Driverless or autonomous vehicles could impact many aspects of society, from commercial development to divorce. As cars requiring little or no human intervention become more prevalent in Pennsylvania and across the country, it's predicted that the demand for parking space may decline by as much as 90 percent. One of the less obvious ways that AVs may impact daily life is divorce proceedings, especially contentious ones.
With family law cases involving separation or divorce, data collected from driverless vehicles may be used to make a case for adultery. In addition, autonomous vehicles could become a valuable business asset for companies that use self-driving cars to make deliveries or transport employees. There could conceivably be disputes over who owns such assets if a business using driverless cars this way is owned jointly.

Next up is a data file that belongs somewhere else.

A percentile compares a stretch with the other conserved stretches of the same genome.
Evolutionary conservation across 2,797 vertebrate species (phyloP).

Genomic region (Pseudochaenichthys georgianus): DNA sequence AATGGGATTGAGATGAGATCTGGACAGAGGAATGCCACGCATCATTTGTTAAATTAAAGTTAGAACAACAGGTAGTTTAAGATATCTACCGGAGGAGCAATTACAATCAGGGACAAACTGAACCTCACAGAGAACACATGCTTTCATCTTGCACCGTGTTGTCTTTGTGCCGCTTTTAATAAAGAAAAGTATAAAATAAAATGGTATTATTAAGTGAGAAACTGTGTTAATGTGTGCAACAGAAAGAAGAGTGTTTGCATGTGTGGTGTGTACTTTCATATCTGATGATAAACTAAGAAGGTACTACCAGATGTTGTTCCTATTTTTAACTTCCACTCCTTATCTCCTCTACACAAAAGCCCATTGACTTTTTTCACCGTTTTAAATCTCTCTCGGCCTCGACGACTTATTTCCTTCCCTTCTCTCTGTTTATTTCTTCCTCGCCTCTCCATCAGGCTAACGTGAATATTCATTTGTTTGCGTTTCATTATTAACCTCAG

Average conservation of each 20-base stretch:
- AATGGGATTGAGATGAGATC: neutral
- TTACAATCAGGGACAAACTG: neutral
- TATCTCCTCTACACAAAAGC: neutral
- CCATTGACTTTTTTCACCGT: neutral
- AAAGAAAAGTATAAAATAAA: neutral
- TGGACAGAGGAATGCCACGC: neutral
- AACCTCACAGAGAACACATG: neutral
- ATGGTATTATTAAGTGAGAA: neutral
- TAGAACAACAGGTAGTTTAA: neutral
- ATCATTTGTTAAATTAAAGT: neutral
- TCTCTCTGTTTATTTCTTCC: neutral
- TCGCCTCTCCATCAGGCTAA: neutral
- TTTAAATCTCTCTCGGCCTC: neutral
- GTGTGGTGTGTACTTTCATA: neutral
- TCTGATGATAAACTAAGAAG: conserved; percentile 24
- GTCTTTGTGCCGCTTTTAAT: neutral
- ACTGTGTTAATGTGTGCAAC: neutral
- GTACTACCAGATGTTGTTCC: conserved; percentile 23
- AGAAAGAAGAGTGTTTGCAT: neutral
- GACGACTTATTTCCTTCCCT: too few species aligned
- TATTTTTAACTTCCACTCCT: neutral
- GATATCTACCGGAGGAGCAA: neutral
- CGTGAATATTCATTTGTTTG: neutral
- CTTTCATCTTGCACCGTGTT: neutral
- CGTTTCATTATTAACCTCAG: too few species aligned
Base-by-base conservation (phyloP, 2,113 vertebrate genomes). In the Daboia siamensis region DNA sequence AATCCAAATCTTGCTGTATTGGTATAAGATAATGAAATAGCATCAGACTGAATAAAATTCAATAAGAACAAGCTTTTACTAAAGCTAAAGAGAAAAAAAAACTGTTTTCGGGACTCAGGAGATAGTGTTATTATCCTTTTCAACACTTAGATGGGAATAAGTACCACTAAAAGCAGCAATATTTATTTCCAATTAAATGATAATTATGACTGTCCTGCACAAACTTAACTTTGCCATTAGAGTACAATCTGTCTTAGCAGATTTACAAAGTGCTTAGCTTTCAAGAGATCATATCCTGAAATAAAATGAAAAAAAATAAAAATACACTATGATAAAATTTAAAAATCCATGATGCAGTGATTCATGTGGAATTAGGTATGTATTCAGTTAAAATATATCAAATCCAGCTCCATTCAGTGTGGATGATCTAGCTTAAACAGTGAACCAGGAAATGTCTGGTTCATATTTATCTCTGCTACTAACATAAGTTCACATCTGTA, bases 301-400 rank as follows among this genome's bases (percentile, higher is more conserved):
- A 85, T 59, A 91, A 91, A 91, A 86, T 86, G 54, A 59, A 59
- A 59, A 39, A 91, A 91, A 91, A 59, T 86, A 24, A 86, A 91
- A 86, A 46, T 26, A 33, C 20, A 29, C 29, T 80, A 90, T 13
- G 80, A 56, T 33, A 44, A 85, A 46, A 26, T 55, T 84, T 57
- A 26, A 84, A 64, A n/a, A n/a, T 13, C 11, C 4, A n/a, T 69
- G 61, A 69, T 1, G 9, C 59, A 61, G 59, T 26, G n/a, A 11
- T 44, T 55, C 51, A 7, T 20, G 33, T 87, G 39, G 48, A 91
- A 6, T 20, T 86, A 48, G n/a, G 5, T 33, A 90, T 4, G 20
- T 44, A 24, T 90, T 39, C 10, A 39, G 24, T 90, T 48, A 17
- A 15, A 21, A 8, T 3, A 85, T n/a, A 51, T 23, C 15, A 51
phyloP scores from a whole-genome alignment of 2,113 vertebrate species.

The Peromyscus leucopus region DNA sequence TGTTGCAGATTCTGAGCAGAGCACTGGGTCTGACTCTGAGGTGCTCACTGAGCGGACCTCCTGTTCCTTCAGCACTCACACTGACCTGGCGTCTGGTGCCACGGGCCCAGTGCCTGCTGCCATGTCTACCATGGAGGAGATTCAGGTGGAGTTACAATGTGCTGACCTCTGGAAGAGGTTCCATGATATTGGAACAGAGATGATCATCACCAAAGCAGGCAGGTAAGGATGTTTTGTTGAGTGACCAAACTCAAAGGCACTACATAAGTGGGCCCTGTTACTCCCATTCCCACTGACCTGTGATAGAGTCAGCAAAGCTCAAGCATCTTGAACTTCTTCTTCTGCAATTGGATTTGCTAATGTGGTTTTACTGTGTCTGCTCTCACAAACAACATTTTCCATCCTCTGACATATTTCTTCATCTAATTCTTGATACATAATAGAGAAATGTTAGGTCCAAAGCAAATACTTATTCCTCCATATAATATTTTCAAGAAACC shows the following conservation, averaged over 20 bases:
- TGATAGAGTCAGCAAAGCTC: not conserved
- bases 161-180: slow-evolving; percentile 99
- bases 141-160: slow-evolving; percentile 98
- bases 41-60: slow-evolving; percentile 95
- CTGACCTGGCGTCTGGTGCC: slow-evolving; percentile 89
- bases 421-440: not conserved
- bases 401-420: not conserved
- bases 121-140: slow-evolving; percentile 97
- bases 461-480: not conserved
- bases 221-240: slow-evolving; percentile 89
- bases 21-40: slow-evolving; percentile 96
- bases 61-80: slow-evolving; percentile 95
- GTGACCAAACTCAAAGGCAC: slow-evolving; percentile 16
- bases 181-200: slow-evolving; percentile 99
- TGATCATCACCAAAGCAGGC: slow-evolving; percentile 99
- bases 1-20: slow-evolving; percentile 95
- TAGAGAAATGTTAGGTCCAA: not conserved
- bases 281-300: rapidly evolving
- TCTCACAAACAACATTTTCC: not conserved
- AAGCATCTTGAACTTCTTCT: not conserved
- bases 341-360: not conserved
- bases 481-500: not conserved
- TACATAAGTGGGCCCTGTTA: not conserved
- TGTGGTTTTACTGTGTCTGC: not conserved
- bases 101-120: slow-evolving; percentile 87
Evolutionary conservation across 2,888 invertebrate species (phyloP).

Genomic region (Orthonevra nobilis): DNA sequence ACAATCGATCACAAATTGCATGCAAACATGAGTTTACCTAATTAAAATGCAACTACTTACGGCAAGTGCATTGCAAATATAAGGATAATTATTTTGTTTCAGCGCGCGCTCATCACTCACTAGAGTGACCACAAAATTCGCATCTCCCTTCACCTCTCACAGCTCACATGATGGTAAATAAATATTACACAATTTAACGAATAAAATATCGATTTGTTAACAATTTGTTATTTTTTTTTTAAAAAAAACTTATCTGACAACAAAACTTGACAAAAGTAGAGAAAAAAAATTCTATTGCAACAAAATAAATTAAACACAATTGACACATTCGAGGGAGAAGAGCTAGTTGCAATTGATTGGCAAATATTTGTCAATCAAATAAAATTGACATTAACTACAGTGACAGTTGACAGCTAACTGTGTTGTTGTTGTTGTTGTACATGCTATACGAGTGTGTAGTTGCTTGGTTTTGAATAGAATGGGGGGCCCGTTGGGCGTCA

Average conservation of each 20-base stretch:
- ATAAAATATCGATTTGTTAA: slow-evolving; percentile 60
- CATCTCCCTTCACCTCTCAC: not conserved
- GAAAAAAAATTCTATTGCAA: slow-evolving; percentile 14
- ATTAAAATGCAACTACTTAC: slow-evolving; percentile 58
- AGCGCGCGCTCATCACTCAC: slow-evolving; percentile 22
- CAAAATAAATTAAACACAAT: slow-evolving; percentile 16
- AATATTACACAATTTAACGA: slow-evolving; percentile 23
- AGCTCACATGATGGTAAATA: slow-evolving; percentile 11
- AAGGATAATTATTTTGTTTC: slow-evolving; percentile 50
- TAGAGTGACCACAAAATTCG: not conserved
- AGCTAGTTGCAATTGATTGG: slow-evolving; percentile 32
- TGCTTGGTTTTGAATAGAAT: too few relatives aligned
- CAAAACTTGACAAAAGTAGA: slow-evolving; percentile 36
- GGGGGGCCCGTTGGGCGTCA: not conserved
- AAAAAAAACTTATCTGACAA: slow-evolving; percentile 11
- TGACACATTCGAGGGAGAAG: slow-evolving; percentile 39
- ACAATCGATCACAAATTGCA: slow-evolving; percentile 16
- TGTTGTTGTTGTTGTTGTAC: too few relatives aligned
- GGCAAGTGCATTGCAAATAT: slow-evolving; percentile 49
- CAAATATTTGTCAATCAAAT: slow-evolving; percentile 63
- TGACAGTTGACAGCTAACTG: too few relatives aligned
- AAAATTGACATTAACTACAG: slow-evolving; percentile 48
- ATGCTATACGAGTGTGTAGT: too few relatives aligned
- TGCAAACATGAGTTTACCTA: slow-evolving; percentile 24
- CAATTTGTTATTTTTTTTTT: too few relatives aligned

It's also possible that business growth made possible by autonomous vehicles could change the value of a couple's assets. If a couple invested jointly in commercial real estate that suddenly has more space for development due to a decrease in parking space, that investment could become a greater and more important source of income. An example of this is healthcare properties, which may use extra space to create new hospital wings or better on-campus amenities.
During any dispute involving a divorce, a lawyer often attempts to seek a mutually agreeable solution. When it comes to data collected from autonomous vehicles, a creative attorney may find a way to use this information to prove or disprove allegations made by one spouse against another. It's entirely possible that property disputes in a divorce case could eventually revolve around autonomous vehicle ownership or the ways in which those vehicles are used.
Source: Mirror.com.UK, "Driverless car data could be used to prove adultery in divorce cases, MPs told," Jon Vale, October 23, 2017